There is a point a little over halfway into the second entry in the Cloverfield saga where a character is attempting to pass time putting a jigsaw puzzle together and he comments on how the puzzle is missing pieces. Earlier in the accompanying montage, he is shown attempting to jam a puzzle piece into place that obviously doesn’t fit.
This is a rather perfect analogy for describing the impression left after viewing 10 Cloverfield Lane.
The film conveys a lot in its stay, mostly considering the repercussions of ultra-conservative paranoia and the personal sacrifices required to transcend meager humanity to attain apocalyptic warrior status, Mad Max style. But before we get to that, we must discuss the actual content of the film, pre-analysis.
So, what does the film concern itself with, aside from what I stated above? Well, Michelle (Mary Elizabeth Winstead) is recovering from a toxic relationship with Bradley Cooper’s voice and is run off the road after she flees her apartment somewhere in a cityscape. She is rescued by a paranoid bunker dweller named Howard (John Goodman). He claims there was an “attack” and he has assembled a modest amount of supplies to survive in the aftermath of whatever happened above. Believing the air to be contaminated, he has allowed only two others into his bunker, Michelle and down-to-earth redneck, Emmett (John Gallagher Jr.).
At first, Howard takes some steps to chain up Michelle so she apparently won’t leave the bunker, but it also may have been to prevent her from exacerbating her leg injury she received in the accompanying car crash. She eventually is let on a looser leash, proverbially, but the doubt in her and our minds never quite alleviates until the film’s questionable conclusion.
The film has a lot of slowly unspooling tension from the moment we and Michelle arrive in Howard’s bunker. Howard is not a completely benevolent host, as he showcases several antisocial tics and nervous anxieties that bring his handle on his issues into question. He slams his hands on the dinner table in impotent frustration at how easily Michelle and Emmett get along while Howard is left to himself and his hordes of videocassettes and DVDs.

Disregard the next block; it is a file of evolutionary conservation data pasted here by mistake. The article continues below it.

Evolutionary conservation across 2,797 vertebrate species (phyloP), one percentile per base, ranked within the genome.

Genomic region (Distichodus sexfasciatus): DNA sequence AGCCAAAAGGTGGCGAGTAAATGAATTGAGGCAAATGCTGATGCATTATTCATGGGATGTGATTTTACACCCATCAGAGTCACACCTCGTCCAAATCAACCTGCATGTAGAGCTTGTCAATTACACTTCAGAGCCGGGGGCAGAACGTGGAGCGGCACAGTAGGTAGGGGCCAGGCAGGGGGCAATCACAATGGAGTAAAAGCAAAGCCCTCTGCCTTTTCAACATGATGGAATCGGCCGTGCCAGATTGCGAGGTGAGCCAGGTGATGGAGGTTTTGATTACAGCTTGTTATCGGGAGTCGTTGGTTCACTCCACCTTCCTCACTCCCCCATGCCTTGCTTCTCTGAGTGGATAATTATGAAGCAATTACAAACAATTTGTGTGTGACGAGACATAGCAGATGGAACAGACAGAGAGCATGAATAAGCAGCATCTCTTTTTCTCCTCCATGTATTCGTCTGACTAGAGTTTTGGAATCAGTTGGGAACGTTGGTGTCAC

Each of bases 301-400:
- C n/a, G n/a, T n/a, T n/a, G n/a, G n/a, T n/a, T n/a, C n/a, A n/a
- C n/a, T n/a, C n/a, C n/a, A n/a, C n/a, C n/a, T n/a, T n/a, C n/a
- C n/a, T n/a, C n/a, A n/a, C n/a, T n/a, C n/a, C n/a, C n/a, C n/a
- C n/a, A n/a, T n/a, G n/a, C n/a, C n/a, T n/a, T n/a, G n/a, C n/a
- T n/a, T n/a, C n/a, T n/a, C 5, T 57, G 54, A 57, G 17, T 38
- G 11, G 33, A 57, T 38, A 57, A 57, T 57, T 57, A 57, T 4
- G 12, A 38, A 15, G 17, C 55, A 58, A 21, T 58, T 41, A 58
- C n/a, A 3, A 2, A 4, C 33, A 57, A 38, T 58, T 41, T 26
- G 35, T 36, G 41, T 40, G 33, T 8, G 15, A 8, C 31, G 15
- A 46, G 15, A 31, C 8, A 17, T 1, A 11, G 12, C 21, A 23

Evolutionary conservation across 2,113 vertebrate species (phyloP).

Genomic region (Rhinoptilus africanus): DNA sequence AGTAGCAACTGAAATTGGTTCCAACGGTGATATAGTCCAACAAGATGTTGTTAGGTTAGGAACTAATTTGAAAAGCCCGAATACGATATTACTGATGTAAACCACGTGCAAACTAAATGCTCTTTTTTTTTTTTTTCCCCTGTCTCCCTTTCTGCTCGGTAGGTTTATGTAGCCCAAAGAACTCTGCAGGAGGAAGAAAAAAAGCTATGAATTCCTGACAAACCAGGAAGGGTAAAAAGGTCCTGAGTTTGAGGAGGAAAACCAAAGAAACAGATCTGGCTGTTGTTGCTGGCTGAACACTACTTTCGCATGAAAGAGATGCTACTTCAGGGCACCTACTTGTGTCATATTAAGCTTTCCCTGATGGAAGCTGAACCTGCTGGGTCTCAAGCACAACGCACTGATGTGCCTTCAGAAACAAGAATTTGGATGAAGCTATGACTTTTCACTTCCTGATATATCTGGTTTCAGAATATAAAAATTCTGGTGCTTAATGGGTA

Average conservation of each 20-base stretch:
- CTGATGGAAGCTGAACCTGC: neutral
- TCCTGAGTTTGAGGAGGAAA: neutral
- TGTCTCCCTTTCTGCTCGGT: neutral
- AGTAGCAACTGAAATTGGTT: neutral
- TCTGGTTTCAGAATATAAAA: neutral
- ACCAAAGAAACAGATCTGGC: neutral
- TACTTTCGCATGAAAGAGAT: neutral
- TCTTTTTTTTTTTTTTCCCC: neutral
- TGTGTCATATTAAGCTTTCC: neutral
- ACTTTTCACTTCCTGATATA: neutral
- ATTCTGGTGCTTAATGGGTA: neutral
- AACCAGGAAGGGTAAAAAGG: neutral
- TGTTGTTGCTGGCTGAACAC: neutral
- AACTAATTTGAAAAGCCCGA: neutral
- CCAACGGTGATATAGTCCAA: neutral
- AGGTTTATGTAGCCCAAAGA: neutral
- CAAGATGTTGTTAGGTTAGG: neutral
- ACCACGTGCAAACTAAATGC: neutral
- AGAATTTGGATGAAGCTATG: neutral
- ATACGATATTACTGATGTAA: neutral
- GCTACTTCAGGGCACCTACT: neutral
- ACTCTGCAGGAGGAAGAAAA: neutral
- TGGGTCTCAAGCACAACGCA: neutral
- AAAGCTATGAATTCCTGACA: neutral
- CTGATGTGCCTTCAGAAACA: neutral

Eventually, Michelle comes to understand that Howard may not be entirely crazy but that doesn’t help that she is still trapped in a bunker with a man whose grip on his emotions is tenuous at best. There’s a magnificent game of Taboo played in the latter half of the film that turns the simple game of charades into a terrifying marathon of second-guessing suspense, which I won’t spoil here.
To come completely clean without spoilers, the movie does satisfy on many levels. It is thrilling, it has compelling and relatable characters, the film looks and feels pent-up like the characters and setting, and there aren’t any overblown, ridiculous elements that remove audiences from the viewing experience, outside of the questionable choices made in the last 15 minutes. But if one does wish to discuss the implications and revelations in the later stages of the film, they are free to strike up a conversation with me on social media or just see the movie and make decisions for yourself.
Executive producer J.J. Abrams’ never-sated lust for movies that spring themselves on unsuspecting audiences only to land with a dull thud and leaving audiences bewildered for the wrong reasons is a terrible habit of his that he should really get to moving past. Star Trek – Into Darkness suffered from the same unsurprising ‘Mystery Box’ marketing that succeeded so well with the likes of LOST came back to bite after fans of Star Trek came out in vehement opposition to what they saw as a lack of understanding of what made Original Series Trek interesting and entertaining. In that case, Abrams has come out and admitted that he is not a ‘trekkie’ per se, but that doesn’t excuse the lack of research on his part.
As for Cloverfield, the first film came and went with some impact on audiences, but it should be noted that a sequel was never fast-tracked until production on a little film code-named Valencia was acquired by Abrams’ Bad Robot productions. As soon as that happened, J.J. Abrams assigned a new writer to polish some connections to the 2008 movie and dropped a trailer on the unsuspecting public just after the New Year. The results did prove that people were very curious about the contents. And the box office returns did reflect that curiosity, as 10 Cloverfield Lane took in over $50 million in its first two weekends at the multiplex.
10 Cloverfield Lane is a curious little experiment of sorts for short-term marketing and release planning. The film is quite excellent as a thriller and worth seeing in the theater before Batman v Superman comes in and wrecks its staying power. It could be a lot worse. But once the last 15 minutes happens, then Abrams’ intent becomes obvious and audiences scratch their heads in regards to how the ill-fitting pieces actually resemble the puzzle they feel they should have solved by now.